I have asked for an explanation of Sub-section (2) of Clause 4. I agree that the present conditions at Perth are quite unsatisfactory, and that the erection of a new criminal lunatic asylum is necessary; and if the proposed new premises at Carstairs are going to be used for the segregation of the younger criminal lunatics who are put there, there again I think we should be able quite easily to agree with the right hon. Gentleman. I take it, however, that in Clause 4 new powers are being asked for, because otherwise it would be unnecessary to insert it in the Bill, in view of the powers which already exist in the law regarding criminal lunatics in Scotland. Sub-section (2), which probably is really the essential part of the Clause, says: Where it is certified by two duly qualified medical practitioners, with in fourteen days before the expiry of the sentence imposed on any person detained in the criminal lunatic asylum in pursuance of the last foregoing Sub-section, that such person is insane, that he cannot be set at liberty with out danger to the public or to himself, and that it is advisable that he should be detained after the expiry of his sentence in the criminal lunatic asylum rather than in any other asylum, the Secretary of State may order that he be detained accordingly, and thereupon such person may be dealt with in like manner in all respects as if such order were an order for his custody until His Majesty's pleasure be known. This is a matter upon which the Minister might have given us a brief explanation, which might have cleared away some of the fears which are entertained by Scottish Members. As this Clause stands, with out any safeguards, two doctors can be brought in with in a fortnight of the end of the period of the term of imprisonment of someone who has been so mentally defective that he is looked upon as criminally insane, and can so certify him that the Department of Scotland under the Secretary of State will have power, after his sentence has expired, to detain him in a lunatic asylum for the rest of his life. Surely, in a new law affecting even those who are criminally insane and may have committed some horrible crime there should be something done to safeguard the m. The re should be periodical re-examination of the individual to see that he is not kept confined for the period of his life.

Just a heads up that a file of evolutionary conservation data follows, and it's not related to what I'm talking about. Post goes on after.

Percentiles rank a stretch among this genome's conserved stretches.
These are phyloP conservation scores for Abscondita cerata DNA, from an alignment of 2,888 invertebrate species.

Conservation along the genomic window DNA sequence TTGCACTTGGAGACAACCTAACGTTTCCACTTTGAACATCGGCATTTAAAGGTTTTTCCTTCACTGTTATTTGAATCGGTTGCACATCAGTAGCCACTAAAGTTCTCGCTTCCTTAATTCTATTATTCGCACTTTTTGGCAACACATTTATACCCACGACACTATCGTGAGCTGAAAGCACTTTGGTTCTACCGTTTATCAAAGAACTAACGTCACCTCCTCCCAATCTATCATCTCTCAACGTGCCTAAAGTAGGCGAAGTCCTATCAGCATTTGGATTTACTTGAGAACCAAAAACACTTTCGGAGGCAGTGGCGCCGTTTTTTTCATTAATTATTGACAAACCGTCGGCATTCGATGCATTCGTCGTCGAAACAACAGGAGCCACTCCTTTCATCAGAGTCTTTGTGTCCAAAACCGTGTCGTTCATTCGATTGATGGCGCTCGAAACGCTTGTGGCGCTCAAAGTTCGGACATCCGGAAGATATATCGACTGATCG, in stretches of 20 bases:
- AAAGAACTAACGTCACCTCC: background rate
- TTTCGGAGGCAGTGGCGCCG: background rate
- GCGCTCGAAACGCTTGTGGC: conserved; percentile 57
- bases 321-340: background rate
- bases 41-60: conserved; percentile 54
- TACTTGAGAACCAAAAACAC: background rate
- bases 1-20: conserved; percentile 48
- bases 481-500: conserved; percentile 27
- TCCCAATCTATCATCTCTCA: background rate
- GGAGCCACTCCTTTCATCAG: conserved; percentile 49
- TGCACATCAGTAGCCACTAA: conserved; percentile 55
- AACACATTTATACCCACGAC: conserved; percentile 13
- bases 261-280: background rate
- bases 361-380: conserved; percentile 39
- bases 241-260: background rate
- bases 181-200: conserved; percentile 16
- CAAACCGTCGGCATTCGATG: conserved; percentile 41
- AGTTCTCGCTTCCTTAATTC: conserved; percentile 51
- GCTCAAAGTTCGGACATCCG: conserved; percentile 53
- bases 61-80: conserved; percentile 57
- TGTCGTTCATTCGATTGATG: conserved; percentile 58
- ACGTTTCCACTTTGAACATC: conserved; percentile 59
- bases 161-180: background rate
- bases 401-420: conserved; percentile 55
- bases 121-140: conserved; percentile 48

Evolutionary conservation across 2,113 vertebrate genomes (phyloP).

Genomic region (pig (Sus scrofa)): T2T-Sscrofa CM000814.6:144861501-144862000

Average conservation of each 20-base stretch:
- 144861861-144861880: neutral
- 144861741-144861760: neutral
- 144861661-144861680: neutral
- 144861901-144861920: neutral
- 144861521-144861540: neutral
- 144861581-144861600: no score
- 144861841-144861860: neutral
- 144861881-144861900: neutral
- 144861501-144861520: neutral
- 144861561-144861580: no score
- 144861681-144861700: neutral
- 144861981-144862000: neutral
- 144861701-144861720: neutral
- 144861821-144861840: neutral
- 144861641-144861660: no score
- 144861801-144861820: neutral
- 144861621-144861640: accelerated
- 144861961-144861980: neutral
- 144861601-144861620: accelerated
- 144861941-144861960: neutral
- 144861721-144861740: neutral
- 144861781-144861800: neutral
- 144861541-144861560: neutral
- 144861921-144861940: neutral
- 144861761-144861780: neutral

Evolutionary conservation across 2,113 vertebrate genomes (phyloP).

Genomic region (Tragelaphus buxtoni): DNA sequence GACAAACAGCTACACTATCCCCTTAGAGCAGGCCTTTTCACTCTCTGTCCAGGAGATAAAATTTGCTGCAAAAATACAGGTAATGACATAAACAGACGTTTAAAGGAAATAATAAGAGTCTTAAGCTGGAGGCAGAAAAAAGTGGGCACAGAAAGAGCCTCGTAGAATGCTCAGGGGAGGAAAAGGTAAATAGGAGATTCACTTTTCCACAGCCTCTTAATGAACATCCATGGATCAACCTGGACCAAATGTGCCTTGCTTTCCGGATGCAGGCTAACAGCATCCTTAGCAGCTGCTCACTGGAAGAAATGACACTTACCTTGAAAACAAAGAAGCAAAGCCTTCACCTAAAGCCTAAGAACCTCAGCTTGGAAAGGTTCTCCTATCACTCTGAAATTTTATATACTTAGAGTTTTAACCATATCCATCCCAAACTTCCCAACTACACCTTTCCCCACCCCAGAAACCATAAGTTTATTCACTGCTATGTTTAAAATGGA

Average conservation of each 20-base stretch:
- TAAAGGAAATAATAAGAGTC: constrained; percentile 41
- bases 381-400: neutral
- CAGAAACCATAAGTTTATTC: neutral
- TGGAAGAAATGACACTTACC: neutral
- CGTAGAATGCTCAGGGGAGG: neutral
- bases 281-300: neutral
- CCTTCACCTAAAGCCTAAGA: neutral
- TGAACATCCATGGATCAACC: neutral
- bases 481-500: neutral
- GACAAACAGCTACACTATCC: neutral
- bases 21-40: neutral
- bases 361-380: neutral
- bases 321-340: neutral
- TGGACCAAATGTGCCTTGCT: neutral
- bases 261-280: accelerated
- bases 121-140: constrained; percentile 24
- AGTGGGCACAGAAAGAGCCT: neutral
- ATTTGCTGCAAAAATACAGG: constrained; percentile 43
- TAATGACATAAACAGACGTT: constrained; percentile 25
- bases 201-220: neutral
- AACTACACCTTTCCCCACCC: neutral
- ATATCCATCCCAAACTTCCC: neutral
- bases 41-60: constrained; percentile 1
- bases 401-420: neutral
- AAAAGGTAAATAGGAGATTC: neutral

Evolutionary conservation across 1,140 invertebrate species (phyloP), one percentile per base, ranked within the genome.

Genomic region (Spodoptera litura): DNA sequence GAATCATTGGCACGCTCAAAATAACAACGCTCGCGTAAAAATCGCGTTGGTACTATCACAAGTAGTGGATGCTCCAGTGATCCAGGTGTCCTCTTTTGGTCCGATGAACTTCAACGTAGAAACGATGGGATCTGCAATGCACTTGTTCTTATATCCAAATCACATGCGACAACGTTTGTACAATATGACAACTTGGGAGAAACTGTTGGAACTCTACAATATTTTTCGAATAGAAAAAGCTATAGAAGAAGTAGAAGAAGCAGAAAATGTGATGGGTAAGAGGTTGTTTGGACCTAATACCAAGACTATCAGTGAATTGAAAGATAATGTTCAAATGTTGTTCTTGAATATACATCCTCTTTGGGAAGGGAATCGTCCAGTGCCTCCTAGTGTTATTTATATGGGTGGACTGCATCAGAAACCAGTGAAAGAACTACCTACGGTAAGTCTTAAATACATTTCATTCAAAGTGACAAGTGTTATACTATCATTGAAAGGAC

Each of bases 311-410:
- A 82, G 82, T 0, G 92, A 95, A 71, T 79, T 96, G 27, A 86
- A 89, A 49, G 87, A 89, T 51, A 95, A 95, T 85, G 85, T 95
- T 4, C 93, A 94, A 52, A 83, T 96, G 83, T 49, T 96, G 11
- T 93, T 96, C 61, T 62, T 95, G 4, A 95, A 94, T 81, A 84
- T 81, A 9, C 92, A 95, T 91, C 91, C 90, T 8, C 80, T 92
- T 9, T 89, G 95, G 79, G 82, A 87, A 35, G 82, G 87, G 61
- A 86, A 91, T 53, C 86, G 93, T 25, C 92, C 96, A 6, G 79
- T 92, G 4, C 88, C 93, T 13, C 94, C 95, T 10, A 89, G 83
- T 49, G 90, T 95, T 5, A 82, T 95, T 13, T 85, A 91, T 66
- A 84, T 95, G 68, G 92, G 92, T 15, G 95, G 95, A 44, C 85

10.48 p.m.


I regret very much that a Bill of this importance, but which appears to be a small one, should be taken at this hour of the night. After all is said and done, it is a Bill which affects the liberty of the subject, and I for one strongly resent the introduction of a Bill at this time of night where the liberty of the subject is cencerned. I yield to no one in my admiration of the attempt of the Scottish Office to deal with prison reform. It is a very good step indeed, and I am satisfied that hon. Gentlemen, after a full and free discussion of a Bill of this kind, would gladly welcome any steps in the direction of reform. The hon. Member for Gorbals (Mr. Buchanan) made a very strong point the other day when he suggested that there should be differentiation between convicted and unconvicted persons. It would be a very good thing. It does not exist in Scot land, but it exists to a great extent in England. The reason why I support this Bill is that we are establishing in Scotland a Broadmoor which we have never had before. In England you have a prison devoted entirely to criminal lunatics. If a murderer is found insane he goes the re. The inmates are separated from all the other prisoners in the Country. That is a very good thing in itself, but it is a very great mistake, before we have any opportunity of discussing fully and adequately a Bill of this kind, that we should be asked at this time of night to give it a Second Reading. There is no great and immediate hurry; we have waited years for this. We resent, as Scottish Members, that a Bill of this kind should be brought forward at this hour with out full and free discussion. The re are not more than half-a-dozen Scottish Members in this House, and it is unfair that this House should be asked to proceed with the discussion now.